Is Kombucha Actually Good for You?

updated May 30, 2019
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(Image credit: Emma Christensen)

I was one of a dozen people who were undoubtedly screaming in their own heads as we waited for her to stop scrolling through Instagram long enough to pay for her groceries. She finally noticed that the cashier was waving his hands at her and pulled out a credit card. “Sorry,” she said loudly, “But don’t even talk to me until I’ve had my ‘booch.”

First, yes, she is the worst, and I sincerely hoped that she’d shatter her iPhone in the parking lot. Next, the booch she referred to is kombucha, the fermented tea that three of your friends have been drinking while you read this paragraph.

The Rising Trend of Booch Drinkers

A decade ago, kombucha was a fringe obsession for the yoga set (Slate, half-kidding, called it “the most liberal product in America”) but now it’s in the refrigerated sections of the most massive mass-market retailers. Last year, sales of kombucha increased by a whopping 37% in the United States, as everyone from your retirement-age in-laws to your lamest coworkers threw a bottle or two in their shopping carts.

Why? Probably because they’ve been sucked in by kombucha’s reputation for being Good for You, and for the assortment of health claims that frequent booch-drinkers make about the sweet-and-sour tea.

But is it really good for you? It depends on who you ask — and what you’re willing to believe. Kombucha has been touted as the key to gut health, an immune system booster, and a cancer treatment option, in addition to dozens of other claims. (Even kombucha brand GT’s Living Foods credits the beverage with helping its founder’s mother “miraculously” recover from breast cancer).

So, Is Kombucha Good for You?

“While there are a lot of very exciting-sounding health claims made about kombucha, the fact is that there’s really no compelling evidence that kombucha is beneficial — at least in humans, since most if not all of the studies done on it were done with rodents,” dietitian Abby Langer told The Kitchn. “Kombucha may contain antioxidants and probiotics, but we don’t really know if the kombucha contains antioxidants and probiotics in large enough amounts, or in the right types, to really make any difference in your health.”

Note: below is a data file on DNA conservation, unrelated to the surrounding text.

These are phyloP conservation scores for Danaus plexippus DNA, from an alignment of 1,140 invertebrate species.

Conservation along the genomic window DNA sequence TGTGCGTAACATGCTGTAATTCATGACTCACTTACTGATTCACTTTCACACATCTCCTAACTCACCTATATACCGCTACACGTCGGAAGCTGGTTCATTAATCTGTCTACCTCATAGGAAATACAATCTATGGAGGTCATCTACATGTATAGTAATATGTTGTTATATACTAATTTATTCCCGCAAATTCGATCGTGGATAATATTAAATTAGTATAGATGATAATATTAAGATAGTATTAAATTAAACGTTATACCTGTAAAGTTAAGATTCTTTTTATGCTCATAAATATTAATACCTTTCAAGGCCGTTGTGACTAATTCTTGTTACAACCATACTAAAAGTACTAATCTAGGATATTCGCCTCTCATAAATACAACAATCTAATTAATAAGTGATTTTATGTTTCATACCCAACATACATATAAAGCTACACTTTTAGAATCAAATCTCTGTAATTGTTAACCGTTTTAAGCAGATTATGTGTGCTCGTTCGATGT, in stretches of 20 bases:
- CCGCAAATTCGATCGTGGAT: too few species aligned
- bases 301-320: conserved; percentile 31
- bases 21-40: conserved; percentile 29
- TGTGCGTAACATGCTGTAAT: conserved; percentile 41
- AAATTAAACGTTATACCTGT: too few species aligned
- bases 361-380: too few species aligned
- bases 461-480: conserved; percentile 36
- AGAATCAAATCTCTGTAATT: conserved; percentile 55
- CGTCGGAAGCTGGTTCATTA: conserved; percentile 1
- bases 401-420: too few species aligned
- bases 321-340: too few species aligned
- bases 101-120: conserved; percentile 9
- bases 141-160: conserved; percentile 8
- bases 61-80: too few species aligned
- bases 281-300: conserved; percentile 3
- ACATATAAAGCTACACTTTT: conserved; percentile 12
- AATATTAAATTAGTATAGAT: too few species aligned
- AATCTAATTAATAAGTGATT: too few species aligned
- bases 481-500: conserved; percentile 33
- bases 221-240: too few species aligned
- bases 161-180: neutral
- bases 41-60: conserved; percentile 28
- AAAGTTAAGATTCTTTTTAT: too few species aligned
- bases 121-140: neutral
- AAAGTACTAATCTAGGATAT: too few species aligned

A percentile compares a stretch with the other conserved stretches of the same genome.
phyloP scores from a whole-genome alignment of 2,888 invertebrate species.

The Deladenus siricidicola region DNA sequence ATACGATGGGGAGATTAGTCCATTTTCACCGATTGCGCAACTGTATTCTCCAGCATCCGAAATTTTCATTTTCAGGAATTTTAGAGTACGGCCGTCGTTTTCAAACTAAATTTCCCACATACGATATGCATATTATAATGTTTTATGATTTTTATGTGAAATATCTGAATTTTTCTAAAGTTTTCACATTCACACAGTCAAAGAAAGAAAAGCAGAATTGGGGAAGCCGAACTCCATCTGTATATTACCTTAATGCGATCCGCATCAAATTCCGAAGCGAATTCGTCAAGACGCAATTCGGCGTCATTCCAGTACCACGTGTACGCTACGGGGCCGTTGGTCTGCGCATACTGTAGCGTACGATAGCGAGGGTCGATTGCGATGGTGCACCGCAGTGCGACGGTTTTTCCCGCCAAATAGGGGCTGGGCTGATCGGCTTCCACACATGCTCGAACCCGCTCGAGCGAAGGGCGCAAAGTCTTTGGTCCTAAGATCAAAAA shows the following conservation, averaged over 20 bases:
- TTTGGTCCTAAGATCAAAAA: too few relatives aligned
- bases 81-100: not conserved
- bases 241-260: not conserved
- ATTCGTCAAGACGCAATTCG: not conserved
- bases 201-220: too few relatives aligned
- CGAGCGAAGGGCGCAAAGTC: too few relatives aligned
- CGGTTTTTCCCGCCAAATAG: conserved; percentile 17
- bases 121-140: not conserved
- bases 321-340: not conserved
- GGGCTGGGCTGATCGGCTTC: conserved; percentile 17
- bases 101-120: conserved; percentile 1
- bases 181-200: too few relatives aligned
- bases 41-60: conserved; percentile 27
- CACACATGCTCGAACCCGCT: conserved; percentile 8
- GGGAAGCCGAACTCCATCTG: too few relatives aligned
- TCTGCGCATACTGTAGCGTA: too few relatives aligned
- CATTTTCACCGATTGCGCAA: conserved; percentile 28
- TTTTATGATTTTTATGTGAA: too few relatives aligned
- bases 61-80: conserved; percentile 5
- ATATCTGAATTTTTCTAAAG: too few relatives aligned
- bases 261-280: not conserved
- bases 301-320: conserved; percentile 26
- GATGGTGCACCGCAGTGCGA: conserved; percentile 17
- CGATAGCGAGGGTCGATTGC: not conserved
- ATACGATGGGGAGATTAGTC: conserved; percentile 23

If it does have any real health benefits, it could be related to those probiotics. Previous research has suggested that these good bacteria can play a role in overall gut health, provide digestive benefits, and potentially improve immune function. But — and this is a big but — most of those probiotics are found in raw or unpasteurized kombucha, because those good-but-delicate bacteria can’t live through the pasteurization process. And raw or home-brewed kombucha has its own risks from bad bacteria and mold that can grow during the fermentation process.

Our guts already contain up to 500 different species of bacteria, adding up to more than 300 trillion-with-a-T microorganisms living rent-free in our intestines; dedicated probiotic supplements contain five bacterial species and 50 million microorganisms, and kombucha contains even fewer than that. And microbiologists told Tonic what Langer told us: that it’s difficult to know which probiotics you’re getting from any supplement and, with kombucha, the variety depends on the tea itself, on the fermentation process, and even how much time has elapsed since it was brewed.

The Final Verdict

So if you want the benefits of probiotics, it might be just as effective to eat some yogurt or take a concentrated probiotic supplement — but it’s OK if you want to wash it down with kombucha too. “I would say that it’s probably not going to change your life for the better if you drink it,” Langer said. “I mean, if you like it, then continue to consume it. Just make sure you choose a low-sugar type, and be realistic with your expectations about how it’s going to affect your health.”

And maybe don’t blame kombucha when you slow down an entire grocery store checkout line.

More on Kombucha from Kitchn